The shadow of Emily’s abortion complicates these shameful feelings. Kate certainly judges Emily for getting an abortion, and she hates herself for helping her. But even more than that, Kate judges Emily because she had sex with her boyfriend, Jacob, in flagrant defiance of everything they knew to be morally correct. Kate takes assurance from the knowledge that she wasn’t at all complicit in that sin, and that she would never fall the way Emily has. Her belief in her own moral superiority (and her disdain and pity for Emily) nearly destroys their friendship in a way that demonstrates the utter failure of “love the sinner, hate the sin.”
As an adult, as a secular person, as a reader, I want to sit Kate down and say, look. You did the best thing; you loved your friend; you helped her when she was afraid. Your God should love that. You don’t need to be forgiven, and you need to stop punishing Emily.
But I know that it’s not that easy. And if you work with evangelical teens, or other teens whose worlds are defined by rules, by right and wrong and very few shades of grey, I hope you know that, too. Like Kate, I said and thought and did immensely hurtful things to my friends and acquaintances in the name of the truth. Sometimes, I got a chance to make amends; other times, I didn’t.
Kate ends the book with an intact, but changed, relationship with God and with her own ideas about faith. A concerned friend says, “I feel like you’re getting to know yourself better, and that’s a good thing.”
Because I spent so much of my adolescence squashing parts of myself that were sinful or worldly or otherwise not of God, that’s something I’m still working on. I’ve gotten to know myself better every time I’ve read Things I Can’t Forget, and I hope some evangelical teens will find themselves in it, too.
I know that this book would have made me deeply uncomfortable as a teen—I learned about God (and chaste romance between married people) from church-library books from Christian publishers. When I met characters who had had abortions, or who were gay, or who gave in to their carnal desires, they were always in secular books and they were never evangelical.
Kenneally’s book is a bit of each; it very much exists in the tradition of secular YA fiction, and it comes from a secular publisher. It’s also a book that takes teenage faith very seriously and recognizes that Kate’s faith in God, even when shaky, is central to her life.
Depending on your community, it could make for a difficult handsell. But I think it’s such an important book for evangelical teens who also like romance stories, as well as for teens who live in places where evangelical morality seems distant and cartoonish. As in many Christian romances, Kate’s relationship with a boy is compared and contrasted with her relationship with God—but here, both relationships and the questions they evoke are treated as valid. Near the end of the book, Kate is still trying to decide what to do about Matt. She wonders, “Is it healthy to have a love like that anyway? A love where you throw aside all caution and dive right in?”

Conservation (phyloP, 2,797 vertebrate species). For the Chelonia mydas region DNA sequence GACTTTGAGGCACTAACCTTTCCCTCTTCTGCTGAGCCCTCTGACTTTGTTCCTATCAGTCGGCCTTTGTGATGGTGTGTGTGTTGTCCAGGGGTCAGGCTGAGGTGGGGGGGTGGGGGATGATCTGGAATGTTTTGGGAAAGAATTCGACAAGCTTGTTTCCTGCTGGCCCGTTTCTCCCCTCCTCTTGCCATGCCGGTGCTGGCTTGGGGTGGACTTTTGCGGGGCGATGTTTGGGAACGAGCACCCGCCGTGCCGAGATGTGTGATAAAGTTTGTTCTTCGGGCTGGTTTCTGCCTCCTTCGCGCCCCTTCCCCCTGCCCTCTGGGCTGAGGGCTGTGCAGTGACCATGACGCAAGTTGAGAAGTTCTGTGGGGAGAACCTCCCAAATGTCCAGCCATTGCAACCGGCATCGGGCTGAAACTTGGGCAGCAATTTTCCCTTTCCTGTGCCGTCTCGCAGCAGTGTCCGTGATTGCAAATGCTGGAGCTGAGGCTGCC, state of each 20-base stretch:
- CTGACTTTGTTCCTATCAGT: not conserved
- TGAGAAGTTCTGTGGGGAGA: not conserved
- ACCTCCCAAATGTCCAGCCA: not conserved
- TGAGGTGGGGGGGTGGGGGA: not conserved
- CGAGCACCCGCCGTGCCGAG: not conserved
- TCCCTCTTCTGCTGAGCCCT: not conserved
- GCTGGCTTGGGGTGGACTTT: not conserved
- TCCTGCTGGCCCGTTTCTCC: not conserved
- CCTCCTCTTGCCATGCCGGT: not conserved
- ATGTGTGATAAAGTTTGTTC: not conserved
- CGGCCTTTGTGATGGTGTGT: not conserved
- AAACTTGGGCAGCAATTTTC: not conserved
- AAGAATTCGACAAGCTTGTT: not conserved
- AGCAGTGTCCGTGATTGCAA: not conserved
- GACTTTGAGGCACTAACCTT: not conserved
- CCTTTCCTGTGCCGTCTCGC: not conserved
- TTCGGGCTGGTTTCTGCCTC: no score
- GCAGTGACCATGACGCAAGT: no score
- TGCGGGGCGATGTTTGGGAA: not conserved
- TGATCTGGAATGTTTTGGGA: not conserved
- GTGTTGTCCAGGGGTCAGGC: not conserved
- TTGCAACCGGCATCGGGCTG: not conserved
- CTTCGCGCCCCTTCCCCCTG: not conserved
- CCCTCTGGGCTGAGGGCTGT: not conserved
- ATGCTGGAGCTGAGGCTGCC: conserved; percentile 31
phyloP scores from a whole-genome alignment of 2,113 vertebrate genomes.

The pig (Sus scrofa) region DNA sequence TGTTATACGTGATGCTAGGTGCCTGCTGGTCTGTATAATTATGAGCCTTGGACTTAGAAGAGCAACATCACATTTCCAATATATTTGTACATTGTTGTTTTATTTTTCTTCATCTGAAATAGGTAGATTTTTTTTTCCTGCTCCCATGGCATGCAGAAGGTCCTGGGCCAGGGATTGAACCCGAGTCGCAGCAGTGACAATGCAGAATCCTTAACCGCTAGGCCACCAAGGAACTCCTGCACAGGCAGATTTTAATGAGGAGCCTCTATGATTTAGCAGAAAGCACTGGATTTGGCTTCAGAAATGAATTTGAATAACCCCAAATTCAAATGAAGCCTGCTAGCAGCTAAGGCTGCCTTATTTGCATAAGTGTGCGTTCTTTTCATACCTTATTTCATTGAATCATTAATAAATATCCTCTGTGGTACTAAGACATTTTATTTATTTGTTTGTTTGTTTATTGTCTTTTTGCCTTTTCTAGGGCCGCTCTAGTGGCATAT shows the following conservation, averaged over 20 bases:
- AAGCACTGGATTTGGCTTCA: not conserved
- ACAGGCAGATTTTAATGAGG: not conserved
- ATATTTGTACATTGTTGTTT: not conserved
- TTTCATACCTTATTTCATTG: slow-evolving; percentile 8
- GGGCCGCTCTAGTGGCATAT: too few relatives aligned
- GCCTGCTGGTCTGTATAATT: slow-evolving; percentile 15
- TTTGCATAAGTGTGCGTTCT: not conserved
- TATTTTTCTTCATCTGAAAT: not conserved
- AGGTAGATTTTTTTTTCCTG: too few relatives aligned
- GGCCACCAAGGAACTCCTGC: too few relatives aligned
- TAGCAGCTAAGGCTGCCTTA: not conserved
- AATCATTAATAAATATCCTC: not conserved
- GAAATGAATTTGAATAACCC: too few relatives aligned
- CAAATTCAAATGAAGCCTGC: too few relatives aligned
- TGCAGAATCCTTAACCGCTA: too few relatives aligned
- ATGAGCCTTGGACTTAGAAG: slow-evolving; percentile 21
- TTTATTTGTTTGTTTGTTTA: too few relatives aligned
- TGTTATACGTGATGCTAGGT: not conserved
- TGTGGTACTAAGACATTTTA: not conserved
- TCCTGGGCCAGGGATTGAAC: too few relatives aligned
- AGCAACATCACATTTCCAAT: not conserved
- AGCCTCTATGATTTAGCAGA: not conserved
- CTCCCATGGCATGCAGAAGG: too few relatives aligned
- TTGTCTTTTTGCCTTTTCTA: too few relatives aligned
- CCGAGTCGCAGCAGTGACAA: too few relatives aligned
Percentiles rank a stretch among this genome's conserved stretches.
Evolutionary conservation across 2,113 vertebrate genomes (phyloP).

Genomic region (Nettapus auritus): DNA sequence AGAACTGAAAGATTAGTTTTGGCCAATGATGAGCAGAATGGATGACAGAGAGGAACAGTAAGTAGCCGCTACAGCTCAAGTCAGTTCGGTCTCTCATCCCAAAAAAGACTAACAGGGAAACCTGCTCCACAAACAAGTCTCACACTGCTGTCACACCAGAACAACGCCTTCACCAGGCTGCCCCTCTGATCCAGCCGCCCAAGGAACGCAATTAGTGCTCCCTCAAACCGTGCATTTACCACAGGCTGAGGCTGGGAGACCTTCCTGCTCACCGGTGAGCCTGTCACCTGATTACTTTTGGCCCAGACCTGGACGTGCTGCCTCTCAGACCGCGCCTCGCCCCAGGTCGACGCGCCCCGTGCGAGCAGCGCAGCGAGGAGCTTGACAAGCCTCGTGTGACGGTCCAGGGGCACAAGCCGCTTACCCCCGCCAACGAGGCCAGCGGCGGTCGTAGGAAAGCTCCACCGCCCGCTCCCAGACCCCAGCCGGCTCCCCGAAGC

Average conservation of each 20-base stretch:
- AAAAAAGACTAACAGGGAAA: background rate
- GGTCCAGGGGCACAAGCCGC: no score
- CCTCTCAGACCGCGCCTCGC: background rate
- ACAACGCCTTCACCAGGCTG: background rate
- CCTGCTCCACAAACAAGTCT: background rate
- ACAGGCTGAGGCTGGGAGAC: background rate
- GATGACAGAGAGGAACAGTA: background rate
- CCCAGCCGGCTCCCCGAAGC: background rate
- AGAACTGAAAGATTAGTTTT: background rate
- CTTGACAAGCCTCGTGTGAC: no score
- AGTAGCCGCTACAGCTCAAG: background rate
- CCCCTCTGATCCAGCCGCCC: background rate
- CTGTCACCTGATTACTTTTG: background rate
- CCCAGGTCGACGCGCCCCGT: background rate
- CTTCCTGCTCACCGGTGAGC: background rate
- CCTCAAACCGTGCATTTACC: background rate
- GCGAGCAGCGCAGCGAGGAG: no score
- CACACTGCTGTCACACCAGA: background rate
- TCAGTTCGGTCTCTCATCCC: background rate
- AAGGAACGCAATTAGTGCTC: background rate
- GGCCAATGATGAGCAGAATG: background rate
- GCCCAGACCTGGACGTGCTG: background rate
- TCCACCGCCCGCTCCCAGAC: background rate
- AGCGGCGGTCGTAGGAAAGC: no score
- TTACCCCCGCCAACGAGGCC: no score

It’s an important question, particularly if you’re coming into adulthood and trying on relationships. And I don’t think it’s a question that only pertains to boyfriends.
Meet Our Guest Blogger
Katelyn Browne (or @brownekr, to the Twitter world) works as a school librarian in Washington, DC. These days, she hangs out with Quakers, but she still knows all the words to an awful lot of Christian rock songs.
Publisher’s Book Description:
Kate has always been the good girl. Too good, according to some people at school—although they have no idea the guilty secret she carries. But this summer, everything is different…
This summer she’s a counselor at Cumberland Creek summer camp, and she wants to put the past behind her. This summer Matt is back as a counselor too. He’s the first guy she ever kissed, and he’s gone from a geeky songwriter who loved The Hardy Boys to a buff lifeguard who loves to flirt – with her.
Kate used to think the world was black and white, right and wrong. Turns out, life isn’t that easy.
Published by Sourcefire Books in 2013
About Karen Jensen, MLS
Karen Jensen has been a Teen Services Librarian for almost 30 years. She created TLT in 2011 and is the co-editor of The Whole Library Handbook: Teen Services with Heather Booth (ALA Editions, 2014).